to perform the experiment: “50 ml of distilled water was poured into a clean, dry 100 ml test tube.”
HINT: most of the time, the recipe approach comes from copying down the steps of the procedure from
your lab manual, so you may want to draft the Methods section initially without consulting your manual.
Later, of course, you can go back and fill in any part of the procedure you inadvertently overlooked.
Past tense: Remember that you’re describing what happened, so you should use past tense to refer to
everything you did during the experiment. Writers are often tempted to use the imperative (“Add 5 g of
the solid to the solution”) because that’s how their lab manuals are worded; less frequently, they use
present tense (“5 g of the solid are added to the solution”). Instead, remember that you’re talking about
an event which happened at a particular time in the past, and which has already ended by the time you
start writing, so simple past tense will be appropriate in this section (“5 g of the solid were added to the
Passive voice vs. first person: Scientific journals encourage their writers to avoid using the first person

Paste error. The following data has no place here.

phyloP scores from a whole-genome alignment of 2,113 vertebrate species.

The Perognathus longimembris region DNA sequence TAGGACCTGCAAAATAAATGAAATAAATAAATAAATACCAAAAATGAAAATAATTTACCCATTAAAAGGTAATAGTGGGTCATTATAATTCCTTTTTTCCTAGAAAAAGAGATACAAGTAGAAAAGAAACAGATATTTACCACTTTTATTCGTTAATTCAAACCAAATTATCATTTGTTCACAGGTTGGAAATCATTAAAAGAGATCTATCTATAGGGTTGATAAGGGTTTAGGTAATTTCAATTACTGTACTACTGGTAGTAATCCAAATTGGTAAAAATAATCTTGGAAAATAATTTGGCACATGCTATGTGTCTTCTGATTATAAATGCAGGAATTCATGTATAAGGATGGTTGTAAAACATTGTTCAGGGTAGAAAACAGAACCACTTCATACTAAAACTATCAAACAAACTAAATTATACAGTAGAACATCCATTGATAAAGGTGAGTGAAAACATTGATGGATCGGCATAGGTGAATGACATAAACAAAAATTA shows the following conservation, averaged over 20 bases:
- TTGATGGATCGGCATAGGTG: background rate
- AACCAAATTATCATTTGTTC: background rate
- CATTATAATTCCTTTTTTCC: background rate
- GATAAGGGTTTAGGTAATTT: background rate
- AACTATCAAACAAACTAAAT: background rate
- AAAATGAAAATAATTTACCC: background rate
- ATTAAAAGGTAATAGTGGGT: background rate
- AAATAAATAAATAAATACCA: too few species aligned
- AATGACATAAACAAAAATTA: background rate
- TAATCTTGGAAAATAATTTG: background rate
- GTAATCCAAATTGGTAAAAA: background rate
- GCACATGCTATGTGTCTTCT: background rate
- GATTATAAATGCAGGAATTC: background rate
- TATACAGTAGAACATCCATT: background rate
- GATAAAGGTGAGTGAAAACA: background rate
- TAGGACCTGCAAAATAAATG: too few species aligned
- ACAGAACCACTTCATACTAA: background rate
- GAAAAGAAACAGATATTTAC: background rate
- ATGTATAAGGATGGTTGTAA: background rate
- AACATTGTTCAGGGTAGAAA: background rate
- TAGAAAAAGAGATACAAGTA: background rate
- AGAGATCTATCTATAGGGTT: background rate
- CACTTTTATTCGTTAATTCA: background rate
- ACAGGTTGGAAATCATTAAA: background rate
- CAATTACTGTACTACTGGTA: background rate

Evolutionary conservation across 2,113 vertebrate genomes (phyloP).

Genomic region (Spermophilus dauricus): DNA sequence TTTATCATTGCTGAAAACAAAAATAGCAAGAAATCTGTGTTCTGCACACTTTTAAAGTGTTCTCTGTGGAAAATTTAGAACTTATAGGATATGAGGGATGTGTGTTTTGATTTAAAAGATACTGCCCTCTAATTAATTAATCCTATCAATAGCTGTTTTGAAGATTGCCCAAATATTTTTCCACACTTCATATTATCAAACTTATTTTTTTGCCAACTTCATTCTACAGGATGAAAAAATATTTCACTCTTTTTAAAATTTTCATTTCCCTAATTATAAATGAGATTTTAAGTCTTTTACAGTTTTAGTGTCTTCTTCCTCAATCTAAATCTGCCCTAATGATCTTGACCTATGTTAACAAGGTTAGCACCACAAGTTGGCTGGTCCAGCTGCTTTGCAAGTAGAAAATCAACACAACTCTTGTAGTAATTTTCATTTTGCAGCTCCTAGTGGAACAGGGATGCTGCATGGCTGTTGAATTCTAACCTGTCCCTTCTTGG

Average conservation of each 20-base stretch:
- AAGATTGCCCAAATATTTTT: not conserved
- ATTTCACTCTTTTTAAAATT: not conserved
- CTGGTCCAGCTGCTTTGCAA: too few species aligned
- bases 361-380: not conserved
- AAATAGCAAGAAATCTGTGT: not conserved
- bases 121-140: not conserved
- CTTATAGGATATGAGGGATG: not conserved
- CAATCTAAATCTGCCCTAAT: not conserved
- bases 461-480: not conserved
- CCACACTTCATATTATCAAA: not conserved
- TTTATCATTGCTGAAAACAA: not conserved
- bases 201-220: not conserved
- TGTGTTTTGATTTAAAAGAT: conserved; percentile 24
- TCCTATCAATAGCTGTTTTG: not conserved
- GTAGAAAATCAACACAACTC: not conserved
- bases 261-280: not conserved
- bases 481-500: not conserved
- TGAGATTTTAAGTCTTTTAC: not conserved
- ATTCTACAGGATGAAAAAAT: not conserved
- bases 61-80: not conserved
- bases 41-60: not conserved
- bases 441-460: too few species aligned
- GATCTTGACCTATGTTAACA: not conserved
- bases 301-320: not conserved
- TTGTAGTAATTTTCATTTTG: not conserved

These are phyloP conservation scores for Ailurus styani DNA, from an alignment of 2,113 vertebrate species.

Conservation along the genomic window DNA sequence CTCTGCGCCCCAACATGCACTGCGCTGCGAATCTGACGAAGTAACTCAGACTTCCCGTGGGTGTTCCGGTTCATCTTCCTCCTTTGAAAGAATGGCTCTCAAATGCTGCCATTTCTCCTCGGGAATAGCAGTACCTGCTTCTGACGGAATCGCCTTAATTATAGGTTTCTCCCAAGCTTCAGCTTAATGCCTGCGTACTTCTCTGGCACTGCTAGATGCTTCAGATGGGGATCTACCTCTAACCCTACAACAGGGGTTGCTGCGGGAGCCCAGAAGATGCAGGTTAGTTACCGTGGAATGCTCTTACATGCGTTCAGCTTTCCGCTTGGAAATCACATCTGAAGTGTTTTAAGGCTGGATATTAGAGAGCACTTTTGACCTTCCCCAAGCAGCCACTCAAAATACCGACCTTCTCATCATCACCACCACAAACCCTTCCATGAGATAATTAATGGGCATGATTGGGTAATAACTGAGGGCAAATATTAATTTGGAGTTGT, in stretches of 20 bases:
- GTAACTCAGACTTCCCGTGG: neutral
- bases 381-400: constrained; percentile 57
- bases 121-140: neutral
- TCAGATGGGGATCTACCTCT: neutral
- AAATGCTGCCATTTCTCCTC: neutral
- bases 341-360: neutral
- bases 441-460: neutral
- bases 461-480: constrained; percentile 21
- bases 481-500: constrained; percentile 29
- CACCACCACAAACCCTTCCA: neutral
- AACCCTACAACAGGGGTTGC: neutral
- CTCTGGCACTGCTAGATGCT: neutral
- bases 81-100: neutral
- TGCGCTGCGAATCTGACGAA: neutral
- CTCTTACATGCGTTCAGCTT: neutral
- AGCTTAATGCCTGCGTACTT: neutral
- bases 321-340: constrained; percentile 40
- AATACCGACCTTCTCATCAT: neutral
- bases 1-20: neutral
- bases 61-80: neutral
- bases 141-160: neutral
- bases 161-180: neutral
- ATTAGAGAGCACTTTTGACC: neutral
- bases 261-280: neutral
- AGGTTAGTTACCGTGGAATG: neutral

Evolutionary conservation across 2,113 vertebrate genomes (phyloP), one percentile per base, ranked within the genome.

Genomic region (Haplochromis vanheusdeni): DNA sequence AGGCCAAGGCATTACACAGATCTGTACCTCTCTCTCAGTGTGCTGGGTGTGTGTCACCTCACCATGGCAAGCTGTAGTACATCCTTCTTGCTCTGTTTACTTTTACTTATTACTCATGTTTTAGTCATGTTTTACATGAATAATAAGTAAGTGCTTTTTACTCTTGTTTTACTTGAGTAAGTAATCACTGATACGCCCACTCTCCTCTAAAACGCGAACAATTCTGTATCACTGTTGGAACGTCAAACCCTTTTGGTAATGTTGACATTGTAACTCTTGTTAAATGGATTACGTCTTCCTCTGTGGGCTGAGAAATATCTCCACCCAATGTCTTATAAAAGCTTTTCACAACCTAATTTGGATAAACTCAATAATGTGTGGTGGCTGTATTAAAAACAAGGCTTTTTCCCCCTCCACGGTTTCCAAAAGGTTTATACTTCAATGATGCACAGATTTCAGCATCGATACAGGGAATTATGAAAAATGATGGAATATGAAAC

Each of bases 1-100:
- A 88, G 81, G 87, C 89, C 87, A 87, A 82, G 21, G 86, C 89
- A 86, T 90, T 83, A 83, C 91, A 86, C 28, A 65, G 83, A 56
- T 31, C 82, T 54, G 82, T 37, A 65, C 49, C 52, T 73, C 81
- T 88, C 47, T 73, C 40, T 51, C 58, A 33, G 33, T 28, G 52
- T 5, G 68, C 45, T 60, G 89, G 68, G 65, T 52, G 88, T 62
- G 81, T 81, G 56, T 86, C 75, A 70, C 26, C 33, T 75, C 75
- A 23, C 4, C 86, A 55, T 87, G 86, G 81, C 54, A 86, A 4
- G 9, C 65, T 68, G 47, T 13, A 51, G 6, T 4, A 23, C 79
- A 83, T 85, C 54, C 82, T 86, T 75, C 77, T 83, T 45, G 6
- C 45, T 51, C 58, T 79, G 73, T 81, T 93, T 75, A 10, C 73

(“I” or “we”), because the researchers themselves aren’t personally important to the procedure in the
experiment. Remember that other researchers should ideally be able to reproduce experiments exactly,
based on the lab report; using first person indicates (to some readers) that the experiment cannot be
duplicated without the original researchers present. To help keep personal references out of lab reports,
scientific conventions also dictated that researchers should use passive voice, in which the subject of a
sentence or clause doesn’t perform the action described by the verb. These examples might explain the
distinction between active and passive voice:
• Active: We heated the solution to 80°C. (The subject, “we,” performs the action, heating.)